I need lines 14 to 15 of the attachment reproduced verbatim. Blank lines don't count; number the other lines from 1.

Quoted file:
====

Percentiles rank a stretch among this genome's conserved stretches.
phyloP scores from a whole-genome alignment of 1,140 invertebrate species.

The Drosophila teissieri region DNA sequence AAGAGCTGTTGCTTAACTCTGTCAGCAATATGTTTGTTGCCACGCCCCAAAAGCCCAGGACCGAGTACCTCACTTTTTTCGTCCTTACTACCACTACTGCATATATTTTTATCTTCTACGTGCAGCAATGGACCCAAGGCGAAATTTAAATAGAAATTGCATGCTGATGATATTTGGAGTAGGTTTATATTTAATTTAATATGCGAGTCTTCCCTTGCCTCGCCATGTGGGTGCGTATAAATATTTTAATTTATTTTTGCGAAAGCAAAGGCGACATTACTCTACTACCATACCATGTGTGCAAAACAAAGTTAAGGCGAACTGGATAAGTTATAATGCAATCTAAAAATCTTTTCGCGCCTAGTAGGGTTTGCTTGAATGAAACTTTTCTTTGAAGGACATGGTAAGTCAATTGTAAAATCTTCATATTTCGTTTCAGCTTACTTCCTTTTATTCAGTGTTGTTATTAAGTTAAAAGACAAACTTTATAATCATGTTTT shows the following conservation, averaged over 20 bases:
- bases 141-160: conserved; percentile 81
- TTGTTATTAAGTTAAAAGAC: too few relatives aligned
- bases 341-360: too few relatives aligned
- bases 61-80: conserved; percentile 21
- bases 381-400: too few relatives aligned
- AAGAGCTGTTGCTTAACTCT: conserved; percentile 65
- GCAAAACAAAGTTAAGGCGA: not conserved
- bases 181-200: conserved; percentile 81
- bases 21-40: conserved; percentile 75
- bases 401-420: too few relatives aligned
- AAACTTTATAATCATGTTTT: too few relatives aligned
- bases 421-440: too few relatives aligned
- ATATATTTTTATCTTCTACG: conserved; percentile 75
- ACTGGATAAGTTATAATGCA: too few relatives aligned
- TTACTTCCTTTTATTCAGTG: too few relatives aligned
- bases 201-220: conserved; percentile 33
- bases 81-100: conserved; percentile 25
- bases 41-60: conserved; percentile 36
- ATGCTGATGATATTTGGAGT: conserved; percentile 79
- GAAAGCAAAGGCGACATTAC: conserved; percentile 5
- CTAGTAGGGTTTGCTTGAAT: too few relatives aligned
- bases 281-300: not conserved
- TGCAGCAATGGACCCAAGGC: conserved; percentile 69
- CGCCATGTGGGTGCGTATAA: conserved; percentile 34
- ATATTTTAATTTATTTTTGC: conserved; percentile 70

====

- AAACTTTATAATCATGTTTT: too few relatives aligned
- bases 421-440: too few relatives aligned